The Joliet Junior College Romeoville campus made the decision at the end of the 2018 spring semester to do away with the traditional cafeteria.
Most people are familiar with Joliet Junior College’s main campus, but one of the best things about JJC is that it has a total of five extension campuses. These campuses are located in Romeoville, Morris, Frankfort, Weitendorf, and City Center in downtown Joliet.
Over the summer, JJC decided to take out the traditional cafeteria and decided to go with an outside vendor, a company called Hometown Vending. The company is in charge of the vending machines at the main campus as well.
The financial loss of the cafeteria was too great to continue to stay open for another year. JJC was losing almost $30,000 a semester, and it ended up being considered a huge loss to the college out of the mere 32 weeks of it being open.
“It was a financial decision based on current enrollment, and support from student and staff,” Terry Pagoria, Joliet Junior College Food Service Manager of 14 years said. “We wanted to have some sort of food service there so the market is much like an extended version of vending.”
The market has no investment, but the school will get commission. This will make sure there will not be another loss of funds that great.
The selection was put on hold over the course of a few weeks over the summer, and was not officially approved by the college board until their August meeting. The market was not open for student use until after the Labor Day holiday.
Instead of just using regular vending machines, the college decided to put in a new form of vending used called “micromarket.” The micromarket is much like a corner store, but it is also self-serve. Business experts predict this new form of vending will make over $7 billion by the end of 2020.
The vendor has an option of supplying over 400 different items, but for now these options are not available. The market, at the moment, has packaged deli sandwiches, muffins, candy bars, fruit, sodas, milk, energy drinks, water, and coffee.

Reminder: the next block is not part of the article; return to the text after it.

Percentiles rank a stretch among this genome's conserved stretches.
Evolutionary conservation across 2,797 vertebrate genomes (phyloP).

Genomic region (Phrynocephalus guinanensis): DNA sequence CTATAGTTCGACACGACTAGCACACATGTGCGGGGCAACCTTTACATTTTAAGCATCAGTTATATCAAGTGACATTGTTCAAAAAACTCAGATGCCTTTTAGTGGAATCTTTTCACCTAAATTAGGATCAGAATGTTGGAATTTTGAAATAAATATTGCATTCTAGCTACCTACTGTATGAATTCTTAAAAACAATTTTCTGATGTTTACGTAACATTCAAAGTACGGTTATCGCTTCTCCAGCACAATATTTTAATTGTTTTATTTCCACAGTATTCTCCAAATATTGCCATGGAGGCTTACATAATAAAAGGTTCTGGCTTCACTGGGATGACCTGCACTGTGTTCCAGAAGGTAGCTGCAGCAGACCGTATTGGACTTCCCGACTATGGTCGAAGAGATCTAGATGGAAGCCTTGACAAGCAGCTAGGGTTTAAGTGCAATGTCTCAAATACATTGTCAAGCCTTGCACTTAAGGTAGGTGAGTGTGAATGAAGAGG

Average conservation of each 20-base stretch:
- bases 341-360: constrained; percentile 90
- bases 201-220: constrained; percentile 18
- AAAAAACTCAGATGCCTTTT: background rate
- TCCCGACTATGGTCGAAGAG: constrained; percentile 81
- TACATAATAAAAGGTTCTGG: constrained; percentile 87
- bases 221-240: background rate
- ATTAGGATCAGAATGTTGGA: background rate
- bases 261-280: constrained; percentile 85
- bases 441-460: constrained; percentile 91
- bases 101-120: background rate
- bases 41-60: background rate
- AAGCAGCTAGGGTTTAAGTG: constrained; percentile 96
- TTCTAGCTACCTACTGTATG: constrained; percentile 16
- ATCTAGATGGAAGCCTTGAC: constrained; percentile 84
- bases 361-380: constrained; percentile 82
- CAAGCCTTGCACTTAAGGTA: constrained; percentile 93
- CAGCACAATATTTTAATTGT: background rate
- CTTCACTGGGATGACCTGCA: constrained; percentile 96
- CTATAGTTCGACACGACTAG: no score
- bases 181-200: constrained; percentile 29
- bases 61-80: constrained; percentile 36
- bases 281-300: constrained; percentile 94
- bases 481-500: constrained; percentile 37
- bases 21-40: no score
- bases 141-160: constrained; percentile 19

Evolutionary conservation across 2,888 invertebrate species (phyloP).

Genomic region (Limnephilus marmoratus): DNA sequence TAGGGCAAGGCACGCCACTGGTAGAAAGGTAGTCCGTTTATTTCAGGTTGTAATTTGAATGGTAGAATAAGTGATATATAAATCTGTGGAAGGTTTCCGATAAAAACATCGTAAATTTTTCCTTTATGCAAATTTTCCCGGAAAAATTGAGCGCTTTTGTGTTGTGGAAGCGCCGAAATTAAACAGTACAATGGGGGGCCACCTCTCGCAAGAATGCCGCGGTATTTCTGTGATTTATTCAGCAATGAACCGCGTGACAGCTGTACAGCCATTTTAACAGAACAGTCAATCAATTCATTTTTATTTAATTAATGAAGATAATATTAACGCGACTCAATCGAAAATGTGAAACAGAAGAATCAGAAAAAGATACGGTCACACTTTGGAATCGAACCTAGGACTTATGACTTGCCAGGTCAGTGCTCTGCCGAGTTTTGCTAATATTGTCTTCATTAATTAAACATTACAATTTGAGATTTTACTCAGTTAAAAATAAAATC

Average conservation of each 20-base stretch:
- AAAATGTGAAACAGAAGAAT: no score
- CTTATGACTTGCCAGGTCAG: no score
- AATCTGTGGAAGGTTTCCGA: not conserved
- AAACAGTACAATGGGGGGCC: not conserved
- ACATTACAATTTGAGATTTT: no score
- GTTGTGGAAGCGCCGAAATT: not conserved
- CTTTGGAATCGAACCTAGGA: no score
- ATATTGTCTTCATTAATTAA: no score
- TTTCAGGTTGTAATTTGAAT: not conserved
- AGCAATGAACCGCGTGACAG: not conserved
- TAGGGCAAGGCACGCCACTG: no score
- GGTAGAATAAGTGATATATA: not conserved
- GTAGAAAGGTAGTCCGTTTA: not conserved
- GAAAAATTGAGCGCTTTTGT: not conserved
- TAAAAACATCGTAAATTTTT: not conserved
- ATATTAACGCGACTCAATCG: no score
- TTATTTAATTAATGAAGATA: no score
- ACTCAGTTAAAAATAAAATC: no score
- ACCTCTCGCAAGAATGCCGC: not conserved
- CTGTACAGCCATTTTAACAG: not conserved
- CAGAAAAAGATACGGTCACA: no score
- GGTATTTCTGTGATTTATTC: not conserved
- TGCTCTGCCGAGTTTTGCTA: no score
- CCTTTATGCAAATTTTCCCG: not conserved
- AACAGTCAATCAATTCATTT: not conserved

Since the market does not have cashiers, purchases at the market must be used with a card or the mobile app called Company Kitchen at the kiosk. Once the app is downloaded, cash can be used but change will be put into an account balance. While the app is scanned and in use, the user also most scan their fingerprint. The app is able to give discounts on certain food items, like 30% off a bag a chips, or buy one bag of chips and get one free. The app also shows your previous purchases.
A big perk to the market is the fact the market is open when campus is, which means that students are able to make purchases during weekend and night-time classes. At the main campus, the cafeteria is closed by 6:30 p.m. on weekdays and 2 p.m. on Fridays.
Students and staff have different opinions on the change. One of the main complaints from students is that the market lacks the old options which used to be served. Students miss the opportunity to be able to have hot meals.
“I’ve heard different reactions. I’ve heard some that were upset because the cafeteria went away. Other students have adapted very well to it,” Pagoria said.
Other students don’t mind the change because of never used the cafeteria to begin with and some only used it for the microwaves, which are still in the same location.
Some students even like the quick pace environment over having an actual cafeteria.
“It’s my freshman year, and I’m not really sure how it was like before, but I definitely come here when I saw it was open, and whenever I need a snack. And I’m normally on campus too so it’s nice,” said JJC Romeoville campus student, Ethan Spangenberg.
Although the old cafeteria is not in use anymore, the equipment is still in the same location. Pagoria hopes to one day see a regular cafeteria reopen at the Romeoville Campus. Right now, the equipment is hidden with the use of large dividers.
“I think the reason we did not put up drywall, and didn’t remove any equipment is because the hope is that a couple years down the road enrollment will be up. The market could close up and food services can reopen,” Pagoria said.
The Romeoville Campus was open in 1993, and last year’s spring enrollment reached 550 students along with 105 faculty and staff members.
Romeoville Campus had their cafe located in the campus’s A building. The cafe featured pastries, deli sandwiches, grilled sandwiches, fries, pizza, candy, chips, salads, fruit cups, pop and other energy drinks, hand made smoothies and coffee.